Household products you should reuse again (& again)

October 30, 2014

Disposable products may be cheap and convenient, but there’s a cost associated with throwing out all that material. Many items have alternate uses and longer lives than just the one use their makers intended. Instead of throwing them away, get the most you can out of a few of the following items.

1. Aluminium Foil

After using tin foil to cover food you can wash it, save it and use it again around the house!

  • A ball of tightly scrunched aluminium foil popped into the tumble dryer will reduce static cling in your clothes. And may even speed up drying time. Each ball will last for several months.
  • A roughly scrunched up ball of foil will remove rust spots from metal.
  • Wrap foil neatly round door handles when decorating and you won’t have to wipe paint off them – much easier and less sticky than masking tape.
  • If you need a funnel for bottling preserves etc. and don’t have one to fit the jars – fold a couple of layers of foil together and twist into shape.
  • Line grill pans or roasting tins to catch dripping fat and save on washing up.
  • Wrap strips around the edges of pastry on pies that need to be slow baked and the crust won’t burn.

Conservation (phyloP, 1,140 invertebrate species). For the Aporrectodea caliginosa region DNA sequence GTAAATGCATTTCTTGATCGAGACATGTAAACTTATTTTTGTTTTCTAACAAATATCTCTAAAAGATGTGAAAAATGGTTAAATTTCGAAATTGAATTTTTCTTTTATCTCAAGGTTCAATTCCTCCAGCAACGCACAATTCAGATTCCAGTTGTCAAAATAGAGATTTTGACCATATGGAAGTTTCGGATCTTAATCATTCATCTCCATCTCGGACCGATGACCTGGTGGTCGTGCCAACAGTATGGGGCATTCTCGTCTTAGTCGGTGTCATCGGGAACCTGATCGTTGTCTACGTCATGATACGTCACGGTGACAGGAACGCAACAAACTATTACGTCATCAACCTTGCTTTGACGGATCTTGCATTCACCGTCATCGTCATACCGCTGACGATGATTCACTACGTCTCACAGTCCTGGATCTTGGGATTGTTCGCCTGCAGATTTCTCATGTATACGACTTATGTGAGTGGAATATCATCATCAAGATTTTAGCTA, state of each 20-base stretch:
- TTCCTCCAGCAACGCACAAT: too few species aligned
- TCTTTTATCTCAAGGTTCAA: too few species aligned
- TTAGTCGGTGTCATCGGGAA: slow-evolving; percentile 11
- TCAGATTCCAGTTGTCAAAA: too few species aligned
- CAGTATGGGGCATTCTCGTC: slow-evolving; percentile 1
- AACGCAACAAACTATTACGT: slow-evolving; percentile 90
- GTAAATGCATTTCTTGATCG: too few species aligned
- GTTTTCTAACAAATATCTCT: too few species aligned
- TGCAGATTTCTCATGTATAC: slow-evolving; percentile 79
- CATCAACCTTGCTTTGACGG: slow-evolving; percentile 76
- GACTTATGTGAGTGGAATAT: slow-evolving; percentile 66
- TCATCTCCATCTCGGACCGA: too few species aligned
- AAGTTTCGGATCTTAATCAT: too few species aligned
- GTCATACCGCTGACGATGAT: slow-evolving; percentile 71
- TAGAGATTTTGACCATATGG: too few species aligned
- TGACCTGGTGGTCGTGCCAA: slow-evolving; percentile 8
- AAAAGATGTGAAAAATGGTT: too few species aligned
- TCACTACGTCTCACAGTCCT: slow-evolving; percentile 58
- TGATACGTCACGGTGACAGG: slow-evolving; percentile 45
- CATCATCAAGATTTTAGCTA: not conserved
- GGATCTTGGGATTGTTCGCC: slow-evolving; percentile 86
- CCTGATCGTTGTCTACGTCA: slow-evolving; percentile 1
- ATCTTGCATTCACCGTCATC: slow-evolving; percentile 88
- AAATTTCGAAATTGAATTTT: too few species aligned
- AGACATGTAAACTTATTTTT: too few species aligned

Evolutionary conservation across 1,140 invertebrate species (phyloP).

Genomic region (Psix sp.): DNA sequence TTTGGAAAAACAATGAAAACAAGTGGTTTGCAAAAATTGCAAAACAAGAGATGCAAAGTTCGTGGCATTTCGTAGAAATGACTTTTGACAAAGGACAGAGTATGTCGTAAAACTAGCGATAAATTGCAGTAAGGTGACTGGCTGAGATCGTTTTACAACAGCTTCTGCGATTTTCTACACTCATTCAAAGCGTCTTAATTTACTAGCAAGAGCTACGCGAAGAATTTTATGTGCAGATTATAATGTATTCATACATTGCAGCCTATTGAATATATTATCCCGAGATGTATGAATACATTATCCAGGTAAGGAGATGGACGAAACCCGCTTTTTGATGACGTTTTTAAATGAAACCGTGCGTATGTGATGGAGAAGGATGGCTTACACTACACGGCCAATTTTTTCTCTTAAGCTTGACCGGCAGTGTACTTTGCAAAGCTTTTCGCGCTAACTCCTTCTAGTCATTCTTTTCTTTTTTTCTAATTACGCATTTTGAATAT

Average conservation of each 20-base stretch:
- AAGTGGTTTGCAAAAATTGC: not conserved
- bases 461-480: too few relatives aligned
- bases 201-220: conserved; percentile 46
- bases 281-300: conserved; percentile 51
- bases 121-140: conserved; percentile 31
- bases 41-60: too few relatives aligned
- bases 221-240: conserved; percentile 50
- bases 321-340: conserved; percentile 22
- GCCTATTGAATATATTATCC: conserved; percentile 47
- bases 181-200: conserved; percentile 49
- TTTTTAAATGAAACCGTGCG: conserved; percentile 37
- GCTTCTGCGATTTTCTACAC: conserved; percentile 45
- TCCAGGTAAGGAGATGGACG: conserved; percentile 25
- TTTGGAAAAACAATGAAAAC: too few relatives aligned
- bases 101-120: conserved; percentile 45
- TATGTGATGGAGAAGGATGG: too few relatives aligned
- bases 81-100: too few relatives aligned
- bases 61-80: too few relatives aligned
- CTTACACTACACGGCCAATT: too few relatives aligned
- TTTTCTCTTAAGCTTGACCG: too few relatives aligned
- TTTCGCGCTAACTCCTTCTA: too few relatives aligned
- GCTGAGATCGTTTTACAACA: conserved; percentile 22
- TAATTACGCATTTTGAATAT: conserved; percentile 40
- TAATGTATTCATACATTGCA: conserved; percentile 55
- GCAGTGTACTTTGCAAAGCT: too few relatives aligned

• Make party decorations and garlands by plaiting or weaving strips of foil together.

 

2. Coffee Grounds

Not just for the compost heap – these have loads more uses…17875_1

  • Before you throw out your used filter, use it (and the grounds) in the base of a flower pot. It will act as fertiliser and also prevent soil from leaking through the drainage holes and making a mess.
  • Plants that prefer acidic soils will respond well to coffee grounds. Use grounds on the top layer of soil, or mix with potting soil before planting.
  • Dry coffee grounds on a cookie sheet and then put them in an open container in your refrigerator or freezer. Or fill a sachet with the dried grounds and hang in wardrobes to absorb odours.
  • Sprinkle grounds around places you don’t want ants, or around ant hills. Sprinkle around the stem of a plant to repel pests.
  • By steeping grounds in hot water, you can make a natural brown dye for fabrics and paper.
  • Use grounds as a scouring agent any greasy or stain resistant surface.
  • Soak the grounds and apply the liquid to scratches in wood furniture with a cotton bud
  • Used coffee grounds make a great body scrub – mix the grounds with a little olive or coconut oil, scrub well, then rinse. Best to do this in the shower so you can rinse off well.

 

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